Sunday, October 17, 2010

The launch of The Dawson Schleroerma Foundation at Carlton Hotel on October 6, 2010 in New York City. FASHION FOR A CAUSE

The launch of The Dawson Schleroerma Foundation at Carlton Hotel on October 6, 2010 in New York City. (Photos by Anna Kuchma)

Swizz Beatz and Courtney Dawson by Anna Kuchma

The Dawson Scleroderma Foundation is a non-profit organization dedicated to improving the quality of life, health and socioeconomic impact of Scleroderma for patients through personal enrichment, empowerment, and support. We strive to increase awareness and understanding of this life threatening degenerative disease and to raise funding for research that can help provide early detection of Scleroderma and eventually a cure.

Model Jaslene Gonzalez with David Meister
At the event, red carpet designer David Meister  will preview his spring collection with a celebrity filled runway show styled by Lauren Rae Levy, beautiful and brilliant celebrity fashion stylist. Runway garment alterations for the show by Madame Paulette. Ramona Singer will showcase her new line of jewelry while the event is filmed for the Housewives of New York City. Guests will enjoy a silent auction featuring some one-of-a kind items donated by designers such as Alexander McQueen. Both the runway show and the following musical performance by Interscope Record’s hottest new artist, Jared Evan, will run on a live feed outside on the Carlton Hotel building facade. Good Morning America is set to feature the event the morning of and fingers are crossed that Jared Evan will preview his performance.

Scleroderma is a debilitating and too often fatal auto-immune disease that affects 300,000 people across our country. Scleroderma itself means "hard skin". The hardness is caused by increased production of collagen and other proteins that cause skin thickening and replaces normal skin structure with scar tissue. Scleroderma can be a devastating disease and the same thickening process may occur in the blood vessels, the lungs, the kidneys, the intestinal tract and other key organs.

Research over the last two decades has lead to improved treatment for scleroderma and has improved both survival and function for individuals with this disease. While this improvement is welcome, the fact is there is no cure and that individuals continue to be disabled and die from the disease. Those with widespread skin and organ involvement have a negative prognosis with life expectancy 5-10 years after diagnosis.

Establishing The Dawson Scleroderma Foundation has become my own therapy. My hope is to be able to help others who have the same disease; to take a devastating, life changing event and turn it into something positive. Scleroderma can cause you to feel completely isolated from the rest of the world. It is a struggle to cope with every day because it can be extremely painful, both physically and mentally. There is no cure for Scleroderma. The medicines that are prescribed are simply used to treat the symptoms and improve the individual’s quality of life.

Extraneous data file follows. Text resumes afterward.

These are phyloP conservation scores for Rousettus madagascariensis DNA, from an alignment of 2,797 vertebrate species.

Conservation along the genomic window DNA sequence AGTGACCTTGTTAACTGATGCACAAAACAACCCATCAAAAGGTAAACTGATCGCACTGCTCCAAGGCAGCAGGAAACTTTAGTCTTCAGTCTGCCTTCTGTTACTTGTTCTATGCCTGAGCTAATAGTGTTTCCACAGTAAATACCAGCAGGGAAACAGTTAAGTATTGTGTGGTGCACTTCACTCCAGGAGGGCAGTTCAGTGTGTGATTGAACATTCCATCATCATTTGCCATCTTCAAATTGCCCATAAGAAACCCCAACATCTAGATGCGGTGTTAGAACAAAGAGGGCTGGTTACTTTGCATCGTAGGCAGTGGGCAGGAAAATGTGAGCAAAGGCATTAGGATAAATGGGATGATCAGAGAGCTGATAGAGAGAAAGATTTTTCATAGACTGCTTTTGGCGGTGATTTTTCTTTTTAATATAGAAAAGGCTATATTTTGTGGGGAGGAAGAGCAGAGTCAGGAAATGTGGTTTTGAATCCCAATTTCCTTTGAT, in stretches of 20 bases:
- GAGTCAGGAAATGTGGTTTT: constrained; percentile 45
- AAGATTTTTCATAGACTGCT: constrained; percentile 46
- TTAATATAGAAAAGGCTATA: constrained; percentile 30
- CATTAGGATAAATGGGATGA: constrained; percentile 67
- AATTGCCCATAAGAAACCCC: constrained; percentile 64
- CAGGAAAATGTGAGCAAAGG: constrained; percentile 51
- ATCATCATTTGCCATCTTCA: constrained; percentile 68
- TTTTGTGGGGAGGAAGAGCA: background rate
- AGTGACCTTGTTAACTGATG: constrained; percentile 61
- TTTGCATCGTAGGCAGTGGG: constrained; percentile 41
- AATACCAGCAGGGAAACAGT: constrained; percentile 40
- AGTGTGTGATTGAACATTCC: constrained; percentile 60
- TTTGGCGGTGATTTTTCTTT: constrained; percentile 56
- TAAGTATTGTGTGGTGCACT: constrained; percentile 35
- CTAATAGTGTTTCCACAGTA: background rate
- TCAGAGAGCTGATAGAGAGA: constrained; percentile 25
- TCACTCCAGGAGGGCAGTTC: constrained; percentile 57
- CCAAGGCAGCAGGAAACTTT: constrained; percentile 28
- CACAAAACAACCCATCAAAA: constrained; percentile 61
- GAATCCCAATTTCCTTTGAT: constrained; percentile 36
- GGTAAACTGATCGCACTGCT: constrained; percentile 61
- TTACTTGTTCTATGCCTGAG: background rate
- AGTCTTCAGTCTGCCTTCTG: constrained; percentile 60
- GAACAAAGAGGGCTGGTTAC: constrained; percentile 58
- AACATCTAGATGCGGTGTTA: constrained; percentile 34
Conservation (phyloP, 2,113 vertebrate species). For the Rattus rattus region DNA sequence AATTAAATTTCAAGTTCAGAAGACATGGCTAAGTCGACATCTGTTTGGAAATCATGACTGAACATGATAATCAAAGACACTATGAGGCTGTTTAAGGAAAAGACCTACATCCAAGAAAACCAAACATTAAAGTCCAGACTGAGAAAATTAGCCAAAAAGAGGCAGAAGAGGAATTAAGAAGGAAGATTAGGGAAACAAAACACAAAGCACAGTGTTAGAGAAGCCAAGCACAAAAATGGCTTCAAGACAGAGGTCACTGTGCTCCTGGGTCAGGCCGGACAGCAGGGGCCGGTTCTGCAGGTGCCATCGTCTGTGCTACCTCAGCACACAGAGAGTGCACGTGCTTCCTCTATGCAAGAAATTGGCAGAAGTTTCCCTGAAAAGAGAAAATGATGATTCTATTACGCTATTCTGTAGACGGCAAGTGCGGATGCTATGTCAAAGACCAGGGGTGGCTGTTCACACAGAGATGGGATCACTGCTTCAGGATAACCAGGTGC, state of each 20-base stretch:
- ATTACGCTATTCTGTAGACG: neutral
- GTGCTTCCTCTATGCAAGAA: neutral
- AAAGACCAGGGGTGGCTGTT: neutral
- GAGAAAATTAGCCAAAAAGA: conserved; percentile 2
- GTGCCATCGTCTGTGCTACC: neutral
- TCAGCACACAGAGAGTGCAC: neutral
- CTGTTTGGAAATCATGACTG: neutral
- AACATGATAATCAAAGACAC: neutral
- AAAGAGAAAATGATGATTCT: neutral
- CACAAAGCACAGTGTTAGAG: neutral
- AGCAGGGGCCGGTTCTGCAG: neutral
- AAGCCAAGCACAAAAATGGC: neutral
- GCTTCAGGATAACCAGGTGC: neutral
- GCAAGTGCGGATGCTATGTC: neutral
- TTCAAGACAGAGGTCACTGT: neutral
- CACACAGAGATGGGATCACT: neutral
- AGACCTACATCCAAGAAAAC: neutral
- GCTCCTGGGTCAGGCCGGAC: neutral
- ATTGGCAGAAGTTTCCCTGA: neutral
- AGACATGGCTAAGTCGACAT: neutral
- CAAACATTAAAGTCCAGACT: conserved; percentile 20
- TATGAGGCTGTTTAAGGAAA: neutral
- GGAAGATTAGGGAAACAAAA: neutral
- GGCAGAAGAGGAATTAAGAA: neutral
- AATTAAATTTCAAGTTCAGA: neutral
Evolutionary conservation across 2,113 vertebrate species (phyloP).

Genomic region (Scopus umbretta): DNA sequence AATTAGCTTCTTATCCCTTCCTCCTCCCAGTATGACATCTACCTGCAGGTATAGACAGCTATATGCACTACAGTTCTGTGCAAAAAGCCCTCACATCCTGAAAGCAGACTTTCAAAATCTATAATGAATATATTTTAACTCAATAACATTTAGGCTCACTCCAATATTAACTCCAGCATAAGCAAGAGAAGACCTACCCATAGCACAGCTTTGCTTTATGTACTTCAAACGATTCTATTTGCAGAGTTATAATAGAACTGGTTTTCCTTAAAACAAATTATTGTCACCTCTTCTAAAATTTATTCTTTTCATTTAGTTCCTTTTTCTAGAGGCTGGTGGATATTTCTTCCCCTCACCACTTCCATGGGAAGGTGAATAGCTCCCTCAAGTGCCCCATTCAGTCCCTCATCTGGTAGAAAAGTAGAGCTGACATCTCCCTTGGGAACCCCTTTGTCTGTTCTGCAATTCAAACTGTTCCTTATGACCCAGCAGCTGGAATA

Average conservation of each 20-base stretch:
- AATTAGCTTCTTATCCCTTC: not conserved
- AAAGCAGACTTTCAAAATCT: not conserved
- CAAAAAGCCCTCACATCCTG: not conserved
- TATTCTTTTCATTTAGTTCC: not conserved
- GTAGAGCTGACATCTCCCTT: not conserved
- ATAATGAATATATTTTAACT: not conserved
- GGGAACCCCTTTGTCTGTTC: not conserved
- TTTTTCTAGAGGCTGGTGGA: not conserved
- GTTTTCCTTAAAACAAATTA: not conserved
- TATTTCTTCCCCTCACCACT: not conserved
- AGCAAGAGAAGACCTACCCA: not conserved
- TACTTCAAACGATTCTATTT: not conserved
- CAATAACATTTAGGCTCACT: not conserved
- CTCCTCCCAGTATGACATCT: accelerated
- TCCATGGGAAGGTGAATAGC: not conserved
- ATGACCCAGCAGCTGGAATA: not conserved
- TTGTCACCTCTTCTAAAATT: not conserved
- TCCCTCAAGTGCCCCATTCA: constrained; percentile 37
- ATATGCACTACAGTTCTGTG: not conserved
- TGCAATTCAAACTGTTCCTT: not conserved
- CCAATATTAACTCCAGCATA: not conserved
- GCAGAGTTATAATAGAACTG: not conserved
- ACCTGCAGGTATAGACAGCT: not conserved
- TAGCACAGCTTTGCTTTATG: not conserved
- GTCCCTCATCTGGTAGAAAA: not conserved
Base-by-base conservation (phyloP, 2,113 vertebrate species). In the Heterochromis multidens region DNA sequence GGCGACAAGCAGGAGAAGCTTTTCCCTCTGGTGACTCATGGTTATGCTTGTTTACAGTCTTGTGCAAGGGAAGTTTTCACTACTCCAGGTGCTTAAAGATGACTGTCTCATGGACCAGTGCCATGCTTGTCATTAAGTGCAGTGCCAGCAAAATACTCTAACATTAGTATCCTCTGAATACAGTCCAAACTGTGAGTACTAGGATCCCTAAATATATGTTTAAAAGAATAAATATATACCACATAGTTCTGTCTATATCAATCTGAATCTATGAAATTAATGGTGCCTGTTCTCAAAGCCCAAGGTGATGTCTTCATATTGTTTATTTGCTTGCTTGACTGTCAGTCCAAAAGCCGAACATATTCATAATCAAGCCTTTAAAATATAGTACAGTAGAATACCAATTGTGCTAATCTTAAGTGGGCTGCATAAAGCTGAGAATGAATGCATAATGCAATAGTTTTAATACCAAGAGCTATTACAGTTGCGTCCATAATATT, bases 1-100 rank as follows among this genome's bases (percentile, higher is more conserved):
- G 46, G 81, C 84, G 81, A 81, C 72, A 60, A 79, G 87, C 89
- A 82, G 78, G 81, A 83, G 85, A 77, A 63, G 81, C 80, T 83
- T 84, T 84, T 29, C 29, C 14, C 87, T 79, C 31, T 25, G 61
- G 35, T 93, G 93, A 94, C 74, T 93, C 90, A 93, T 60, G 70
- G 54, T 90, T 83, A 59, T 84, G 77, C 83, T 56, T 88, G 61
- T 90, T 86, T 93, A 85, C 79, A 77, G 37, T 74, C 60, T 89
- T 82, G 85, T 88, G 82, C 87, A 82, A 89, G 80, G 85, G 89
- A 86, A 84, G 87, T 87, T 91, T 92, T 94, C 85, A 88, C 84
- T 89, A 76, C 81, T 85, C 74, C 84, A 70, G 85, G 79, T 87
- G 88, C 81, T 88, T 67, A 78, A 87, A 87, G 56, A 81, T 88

Living with Scleroderma is a fight that has no ending. I have always been a competitor, having played sports in high school and college, so I love to fight…win or lose. But it doesn’t work like that with this disease. I can’t psyche myself up by saying “Ok, I am going to fight this disease, win or lose”. Scleroderma doesn’t allow you to win, then share the victory with your loved ones and continue on with your life. The only thing you can do is build a solid platform to stand on and prepare to fight for the rest of your life. It is a battle without an end.

There has been a positive side, however, to facing life with this disease. I can honestly say that I have lived more of my life in the last 3 years than all the previous 30 combined. I am so thankful for the circumstances that surround my life now and I truly feel ALIVE…really, really alive.

Now I hope to give that peace and serenity to others suffering from this disease. I want to empower them with the tools to fight this fight and to cope with this disease the best way possible, -to bring joy back into their lives. This, in turn, will do the same for me.

Slide show photos from the rest of the night



1 comment:

  1. I too have "The Big S"
    Well said with regard to, a battle with no end.

    I don't think people understand that concept. Something has highjacked my life - and I will never get that life back.

    It is a series of losses, readjustments and finding a new "normal" - always changing, therefore always trying to find and feel that "new normal"

    The Big S does not play fair. You wake up one day and can use your arms, feel pretty okay and makes plans for tomorrow...but you wake up that next day and your arms don't want to work and you are so tired with soul crushing fatigue that getting downstairs to get your coffee deserves the "Rocky Theme" to go off.

    People don't understand because "You don't look sick" so the expectations of the "old you" are still there - only that YOU is gone forever.

    I have had people say, "well at least it's not cancer" - to which what do you reply?

    That is why I like the way you described it, very poignant "Scleroderma doesn’t allow you to win, then share the victory with your loved ones and continue on with your life."

    We will always live with this disease and we will die by this disease.

    Thank you for spreading the word for this rare disease that affects more than multiple sclerosis - yet no one has heard of.

    I would love to get involved!

    I have a blog about my experiences at